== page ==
The answer depends on the type of claim you bring, the state you reside in, and the terms of your own individual home or business insurance policy. Most insurance policies contain a provision that prohibits lawsuits from being filed more than two years after a cause of action “accrues.” A common mistaken belief is that this clause means the cause of action accrues on the day a storm hits. However, in many cases, it may not accrue until the day your claim is wrongfully denied. In some cases, the insurance company may not have any time limit on claims, such as the case with policies from the Texas Windstorm Insurance Association (TWIA).

A significant number of storm-related legal battles will involve breach of contract claims. Breach of contract claims are the legal actions taken against someone for not honoring their part of the agreement and are a type of civil wrong. The statute of limitations is the time allotted to you after an accident takes place for which you can file. The statute of limitations will depend on the state whose law governs the policy, such as:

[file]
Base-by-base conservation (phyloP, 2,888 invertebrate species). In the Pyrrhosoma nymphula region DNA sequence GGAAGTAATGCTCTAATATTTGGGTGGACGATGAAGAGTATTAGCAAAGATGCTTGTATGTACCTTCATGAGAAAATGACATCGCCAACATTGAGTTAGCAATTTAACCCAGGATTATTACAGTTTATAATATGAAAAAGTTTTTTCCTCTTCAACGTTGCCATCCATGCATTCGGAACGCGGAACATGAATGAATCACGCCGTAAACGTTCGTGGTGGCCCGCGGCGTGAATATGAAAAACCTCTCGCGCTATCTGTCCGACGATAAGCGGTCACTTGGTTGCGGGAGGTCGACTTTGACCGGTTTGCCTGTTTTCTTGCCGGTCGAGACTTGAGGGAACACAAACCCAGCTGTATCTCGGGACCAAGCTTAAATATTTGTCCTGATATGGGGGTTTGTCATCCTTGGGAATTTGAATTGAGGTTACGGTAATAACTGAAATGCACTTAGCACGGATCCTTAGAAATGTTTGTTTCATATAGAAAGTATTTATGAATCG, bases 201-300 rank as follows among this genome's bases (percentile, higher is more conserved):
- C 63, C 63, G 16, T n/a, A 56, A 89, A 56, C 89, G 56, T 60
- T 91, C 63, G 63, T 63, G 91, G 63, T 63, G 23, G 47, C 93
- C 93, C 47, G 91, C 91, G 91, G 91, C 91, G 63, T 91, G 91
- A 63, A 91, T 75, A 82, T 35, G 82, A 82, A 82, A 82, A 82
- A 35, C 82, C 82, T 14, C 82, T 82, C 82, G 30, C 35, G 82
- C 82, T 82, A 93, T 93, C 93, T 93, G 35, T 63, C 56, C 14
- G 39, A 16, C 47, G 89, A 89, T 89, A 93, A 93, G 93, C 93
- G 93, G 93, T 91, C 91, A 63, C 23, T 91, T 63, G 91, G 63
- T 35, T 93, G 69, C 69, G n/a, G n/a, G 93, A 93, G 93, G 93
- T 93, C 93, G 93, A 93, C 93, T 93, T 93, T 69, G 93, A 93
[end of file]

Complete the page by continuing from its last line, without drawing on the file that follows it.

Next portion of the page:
• Texas: 4 years
  • Louisiana: 10 years
  • Mississippi: 3 years
  • Alabama: 5 years
  • Georgia: 6 years
  • Florida: 5 years

If you believe you have a claim for breach of contract or any other cause of action arising from an insurance company’s unreasonable delay or denial of your storm-related insurance claim, it’s important to take action immediately so that you protect your right to recovery. Make yourself aware of your state’s policies regarding statute of limitations and keep a close watch on your insurance company so that nothing falls between the cracks without your knowledge.